You are reading an article about where to plant blueberry bushes. This is part of a year-long series on growing blueberry bushes sponsored by a plant donation from Monrovia®. There are two major considerations to consider when picking a site for your new blueberry bushes: First is your climate, which we covered a bit in an earlier post. Second, is the specific location in your garden or yard. I’ll get more into that below then show you how we selected and prepared the soil for our blueberries.
If you are looking for Blueberry recipes, you should check out our blueberry recipes here, or for more information about blueberries, visit our main blueberry page or visit our landing page for how to grow your own blueberry bushes here.
If you are following this series, you have probably already done your research and found the right varieties of blueberry bushes for your climate. Now that you know what you need, you may have even been to the store to purchase yourMonrovia® bushes. For the moment, your new plants are probably decorating your driveway. Let’s take a closer look at where to plant blueberry bushes so your kids can get back to using the driveway for street hockey.
Where to Plant Blueberry Bushes
Blueberries need a few specific things in regard to their location. The first two are important, because there is not much you can do to affect them, but the later two are easily managed and maintained to be ideal for the bushes. Keep this in mind when scouting your property.
- As with most fruit-bearing plants blueberry bushes need bight sun. Make sure your garden or yard has full sun so your blueberries can soak up all of that energy!
- Drainage is important too. Blueberries like moist, well draining soil so don’t plant your blueberry bushes in a place where water collects. You want to keep them moist, not baptize them.
- Soil is very important to get right, it needs to be organic rich and acidic. Soil is easily managed to what you want, so consider this in your location but it is not as important as the light and drainage. Below, I describe how we worked the soil before planting our garden.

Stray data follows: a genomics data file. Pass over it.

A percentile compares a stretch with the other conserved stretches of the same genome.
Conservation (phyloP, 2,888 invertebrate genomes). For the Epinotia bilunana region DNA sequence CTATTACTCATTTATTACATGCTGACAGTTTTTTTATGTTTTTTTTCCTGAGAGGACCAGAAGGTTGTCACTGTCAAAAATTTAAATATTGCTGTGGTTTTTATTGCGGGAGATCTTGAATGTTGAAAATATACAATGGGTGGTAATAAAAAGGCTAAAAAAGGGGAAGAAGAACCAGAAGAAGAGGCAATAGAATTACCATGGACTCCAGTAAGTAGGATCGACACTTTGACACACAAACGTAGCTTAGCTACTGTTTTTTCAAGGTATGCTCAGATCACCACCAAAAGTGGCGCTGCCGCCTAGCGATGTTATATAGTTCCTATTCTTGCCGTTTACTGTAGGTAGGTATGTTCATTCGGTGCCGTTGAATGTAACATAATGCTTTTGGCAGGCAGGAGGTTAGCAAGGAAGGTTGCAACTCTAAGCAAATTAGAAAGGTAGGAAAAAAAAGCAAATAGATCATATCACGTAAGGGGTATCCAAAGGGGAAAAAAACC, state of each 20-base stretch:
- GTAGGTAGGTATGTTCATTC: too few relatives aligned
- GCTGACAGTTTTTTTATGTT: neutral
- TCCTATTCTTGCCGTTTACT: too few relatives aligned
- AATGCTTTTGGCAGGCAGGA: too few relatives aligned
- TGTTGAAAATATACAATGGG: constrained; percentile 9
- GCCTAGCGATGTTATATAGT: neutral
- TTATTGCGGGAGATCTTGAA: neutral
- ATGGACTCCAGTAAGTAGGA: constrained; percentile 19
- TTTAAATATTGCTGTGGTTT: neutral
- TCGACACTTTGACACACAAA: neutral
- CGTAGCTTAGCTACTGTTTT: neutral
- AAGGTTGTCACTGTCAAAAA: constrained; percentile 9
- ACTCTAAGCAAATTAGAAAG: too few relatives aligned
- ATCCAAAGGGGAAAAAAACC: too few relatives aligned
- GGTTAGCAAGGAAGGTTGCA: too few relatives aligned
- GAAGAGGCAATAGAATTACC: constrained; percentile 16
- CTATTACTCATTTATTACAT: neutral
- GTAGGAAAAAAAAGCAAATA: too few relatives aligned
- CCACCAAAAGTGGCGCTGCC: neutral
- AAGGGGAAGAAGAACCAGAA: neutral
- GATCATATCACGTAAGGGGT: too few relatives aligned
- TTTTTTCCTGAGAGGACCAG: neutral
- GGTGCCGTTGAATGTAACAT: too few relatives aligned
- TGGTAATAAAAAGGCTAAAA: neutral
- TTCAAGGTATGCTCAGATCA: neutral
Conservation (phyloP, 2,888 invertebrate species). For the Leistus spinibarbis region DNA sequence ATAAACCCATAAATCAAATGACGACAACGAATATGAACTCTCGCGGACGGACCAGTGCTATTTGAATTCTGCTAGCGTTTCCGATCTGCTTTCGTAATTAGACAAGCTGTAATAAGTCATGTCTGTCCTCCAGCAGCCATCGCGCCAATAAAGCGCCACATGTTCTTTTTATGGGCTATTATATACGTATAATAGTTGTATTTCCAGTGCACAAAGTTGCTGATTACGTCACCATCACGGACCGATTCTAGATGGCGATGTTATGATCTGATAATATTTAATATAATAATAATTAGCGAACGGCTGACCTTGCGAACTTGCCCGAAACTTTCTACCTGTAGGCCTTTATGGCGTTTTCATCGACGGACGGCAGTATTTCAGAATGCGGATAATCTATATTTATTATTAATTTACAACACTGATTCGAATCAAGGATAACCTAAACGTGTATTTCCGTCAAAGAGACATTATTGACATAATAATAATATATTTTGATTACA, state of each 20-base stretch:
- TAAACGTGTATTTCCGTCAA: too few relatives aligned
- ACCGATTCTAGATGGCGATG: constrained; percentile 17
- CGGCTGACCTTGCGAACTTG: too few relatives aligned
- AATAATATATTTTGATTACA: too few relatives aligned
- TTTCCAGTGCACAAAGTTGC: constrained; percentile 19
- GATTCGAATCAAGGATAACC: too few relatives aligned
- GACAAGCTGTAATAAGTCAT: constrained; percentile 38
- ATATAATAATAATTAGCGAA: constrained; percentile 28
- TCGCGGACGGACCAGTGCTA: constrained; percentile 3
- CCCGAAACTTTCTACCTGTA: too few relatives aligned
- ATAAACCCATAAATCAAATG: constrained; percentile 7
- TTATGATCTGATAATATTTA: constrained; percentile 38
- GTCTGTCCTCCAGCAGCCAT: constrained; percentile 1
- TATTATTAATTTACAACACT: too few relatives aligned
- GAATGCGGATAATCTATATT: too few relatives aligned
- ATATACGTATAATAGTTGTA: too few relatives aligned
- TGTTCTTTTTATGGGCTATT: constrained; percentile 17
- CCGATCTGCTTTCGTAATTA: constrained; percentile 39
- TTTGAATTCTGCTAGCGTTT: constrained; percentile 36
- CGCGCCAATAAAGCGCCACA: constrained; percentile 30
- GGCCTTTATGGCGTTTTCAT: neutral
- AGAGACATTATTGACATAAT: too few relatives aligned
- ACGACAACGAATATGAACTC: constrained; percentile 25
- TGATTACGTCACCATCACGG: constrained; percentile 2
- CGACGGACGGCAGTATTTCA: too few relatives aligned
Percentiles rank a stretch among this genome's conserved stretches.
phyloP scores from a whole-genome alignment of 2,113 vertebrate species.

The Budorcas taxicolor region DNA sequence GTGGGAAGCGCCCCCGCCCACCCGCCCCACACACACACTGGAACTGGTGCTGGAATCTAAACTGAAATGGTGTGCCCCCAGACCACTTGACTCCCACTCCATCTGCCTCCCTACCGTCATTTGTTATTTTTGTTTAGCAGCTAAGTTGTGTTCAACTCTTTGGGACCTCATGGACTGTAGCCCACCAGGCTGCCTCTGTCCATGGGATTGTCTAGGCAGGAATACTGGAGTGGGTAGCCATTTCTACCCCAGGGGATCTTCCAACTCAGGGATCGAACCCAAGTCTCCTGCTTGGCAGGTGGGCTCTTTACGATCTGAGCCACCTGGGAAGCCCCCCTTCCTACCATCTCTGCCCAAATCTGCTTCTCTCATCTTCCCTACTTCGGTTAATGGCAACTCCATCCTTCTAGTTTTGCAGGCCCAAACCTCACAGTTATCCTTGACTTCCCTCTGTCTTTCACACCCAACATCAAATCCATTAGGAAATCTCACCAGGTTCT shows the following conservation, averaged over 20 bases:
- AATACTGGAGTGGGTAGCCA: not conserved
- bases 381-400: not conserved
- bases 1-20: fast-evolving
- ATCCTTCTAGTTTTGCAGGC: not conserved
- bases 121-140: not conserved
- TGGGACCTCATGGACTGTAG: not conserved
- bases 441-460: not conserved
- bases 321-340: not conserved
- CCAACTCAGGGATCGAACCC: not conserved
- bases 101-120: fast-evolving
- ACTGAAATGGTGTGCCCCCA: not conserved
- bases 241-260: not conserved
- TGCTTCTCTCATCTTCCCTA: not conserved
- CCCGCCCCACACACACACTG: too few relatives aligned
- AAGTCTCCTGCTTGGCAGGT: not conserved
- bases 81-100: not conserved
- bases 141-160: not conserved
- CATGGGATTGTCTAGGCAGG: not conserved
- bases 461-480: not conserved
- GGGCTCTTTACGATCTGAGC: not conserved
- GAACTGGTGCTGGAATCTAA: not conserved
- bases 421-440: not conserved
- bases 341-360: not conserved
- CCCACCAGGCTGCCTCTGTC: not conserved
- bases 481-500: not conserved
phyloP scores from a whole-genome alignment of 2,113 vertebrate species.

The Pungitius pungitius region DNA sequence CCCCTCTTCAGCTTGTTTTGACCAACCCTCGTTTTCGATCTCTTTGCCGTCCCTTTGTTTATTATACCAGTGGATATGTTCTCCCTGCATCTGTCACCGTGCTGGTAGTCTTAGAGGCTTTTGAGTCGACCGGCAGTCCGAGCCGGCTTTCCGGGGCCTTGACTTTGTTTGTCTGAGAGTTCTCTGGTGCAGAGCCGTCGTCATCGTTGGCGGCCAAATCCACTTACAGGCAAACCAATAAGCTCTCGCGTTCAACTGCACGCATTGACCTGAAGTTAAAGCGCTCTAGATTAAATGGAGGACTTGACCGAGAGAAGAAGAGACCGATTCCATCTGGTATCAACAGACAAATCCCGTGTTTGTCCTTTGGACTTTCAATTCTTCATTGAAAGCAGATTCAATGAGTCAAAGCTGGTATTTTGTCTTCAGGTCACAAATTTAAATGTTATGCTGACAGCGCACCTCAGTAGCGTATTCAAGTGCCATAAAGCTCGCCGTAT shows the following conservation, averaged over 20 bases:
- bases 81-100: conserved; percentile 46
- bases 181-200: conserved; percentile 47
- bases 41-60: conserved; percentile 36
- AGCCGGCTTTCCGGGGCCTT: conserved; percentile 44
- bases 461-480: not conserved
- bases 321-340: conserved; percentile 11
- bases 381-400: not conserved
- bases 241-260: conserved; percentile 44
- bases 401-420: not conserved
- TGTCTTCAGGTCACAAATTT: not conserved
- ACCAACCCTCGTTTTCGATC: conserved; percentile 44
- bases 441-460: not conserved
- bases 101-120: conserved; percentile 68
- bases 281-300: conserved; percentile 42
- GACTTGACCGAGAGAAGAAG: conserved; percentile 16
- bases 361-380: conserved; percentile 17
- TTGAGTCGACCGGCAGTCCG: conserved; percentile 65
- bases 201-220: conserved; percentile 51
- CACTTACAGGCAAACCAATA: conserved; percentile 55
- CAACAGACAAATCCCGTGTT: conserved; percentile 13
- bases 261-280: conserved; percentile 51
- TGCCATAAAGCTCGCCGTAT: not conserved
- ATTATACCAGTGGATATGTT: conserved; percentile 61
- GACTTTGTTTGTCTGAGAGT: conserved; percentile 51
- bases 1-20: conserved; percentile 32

- Similar to number 2, moisture is important. Consider where you are in regards to utilities. I will be setting up a garden with an automatic watering system. If you will need one, take your proximity into consideration when you plant your garden.
Watch As We Prepare a Garden For Our Blueberry Bushes
We have a few acres in the suburbs of St. Paul and had to do a little site research. Ultimately, we ended up planting the blueberries near the top of a hill that overlooks a lake to the south. Here’s a video of us actually doing some work for once in our lives:
The site already met the sunlight and drainage requirements. The hill is wide open to protect our view of the lake from the house and it will keep the water moving away from the plants in the spring. But, this site’s soil is mostly clay and is slightly caustic. So this will require some work. Plus, we needed to set up a water system so we had to be close to the house.
To increase the organics in the soil, I took some bales from my straw bale garden which had been decomposing all summer and purchased some peat from Home Depot. I also purchased some sand to help the garden drain better too. You can see all of this in the photo below. Oh, I almost forgot, we also rented the biggest tiller I have ever seen. I knew when I found a rock because it nearly ripped my arms off a few times.
When we arrived at our site, we had already measured the size of the mature blueberry bushes and knew roughly how big an area to till.
We decided to make three parallel rows of blueberry bushes that ran even with the hill. Here’s how we marked out our plan in the grass. We put a dot in the center, where the plant would be planted and then took a measuring tape to figure out the width of the mature plant.
Then we hauled all of the soil additives down to our soon-to-be blueberry garden.
We broke the ground with this beast of a tiller. When all of the clay and rocks were broken up or removed, we added the peat, sand, and straw.
Here I am adding the peat, sand and straw to the loose soil:
To finish, we ran the tiller over each row until the mix was even. Our garden was ready for planting.